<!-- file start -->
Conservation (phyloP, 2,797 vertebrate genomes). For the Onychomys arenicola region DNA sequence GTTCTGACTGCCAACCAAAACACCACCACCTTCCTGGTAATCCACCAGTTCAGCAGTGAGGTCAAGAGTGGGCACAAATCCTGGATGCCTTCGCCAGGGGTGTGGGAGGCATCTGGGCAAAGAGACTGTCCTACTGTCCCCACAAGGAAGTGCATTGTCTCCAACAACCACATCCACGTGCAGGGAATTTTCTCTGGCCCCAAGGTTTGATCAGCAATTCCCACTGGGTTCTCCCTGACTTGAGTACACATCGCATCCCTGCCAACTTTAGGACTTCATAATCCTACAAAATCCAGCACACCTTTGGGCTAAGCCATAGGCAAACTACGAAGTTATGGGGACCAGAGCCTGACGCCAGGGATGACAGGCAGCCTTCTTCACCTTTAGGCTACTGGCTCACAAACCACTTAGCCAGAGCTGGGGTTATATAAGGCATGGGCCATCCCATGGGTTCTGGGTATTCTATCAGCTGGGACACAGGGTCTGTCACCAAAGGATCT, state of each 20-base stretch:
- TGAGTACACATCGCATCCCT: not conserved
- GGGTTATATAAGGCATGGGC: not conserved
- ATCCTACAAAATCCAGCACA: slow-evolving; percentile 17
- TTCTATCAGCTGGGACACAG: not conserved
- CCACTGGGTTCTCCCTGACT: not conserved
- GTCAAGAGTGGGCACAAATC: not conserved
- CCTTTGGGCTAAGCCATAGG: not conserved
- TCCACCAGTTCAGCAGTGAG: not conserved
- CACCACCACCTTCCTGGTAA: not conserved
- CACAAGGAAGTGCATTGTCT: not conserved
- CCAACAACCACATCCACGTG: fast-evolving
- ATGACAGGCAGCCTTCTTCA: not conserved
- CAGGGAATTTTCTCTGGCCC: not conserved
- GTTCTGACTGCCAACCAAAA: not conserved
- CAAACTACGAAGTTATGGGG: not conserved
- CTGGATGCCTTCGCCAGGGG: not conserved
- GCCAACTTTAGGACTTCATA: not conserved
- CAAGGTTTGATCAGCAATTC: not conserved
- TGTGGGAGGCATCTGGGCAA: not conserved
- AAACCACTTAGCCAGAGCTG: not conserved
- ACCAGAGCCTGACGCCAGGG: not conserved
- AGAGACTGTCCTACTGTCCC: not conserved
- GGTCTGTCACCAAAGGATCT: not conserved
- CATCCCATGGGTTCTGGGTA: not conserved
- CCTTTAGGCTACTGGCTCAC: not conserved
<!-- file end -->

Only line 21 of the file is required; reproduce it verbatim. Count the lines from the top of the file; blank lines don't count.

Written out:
- AAACCACTTAGCCAGAGCTG: not conserved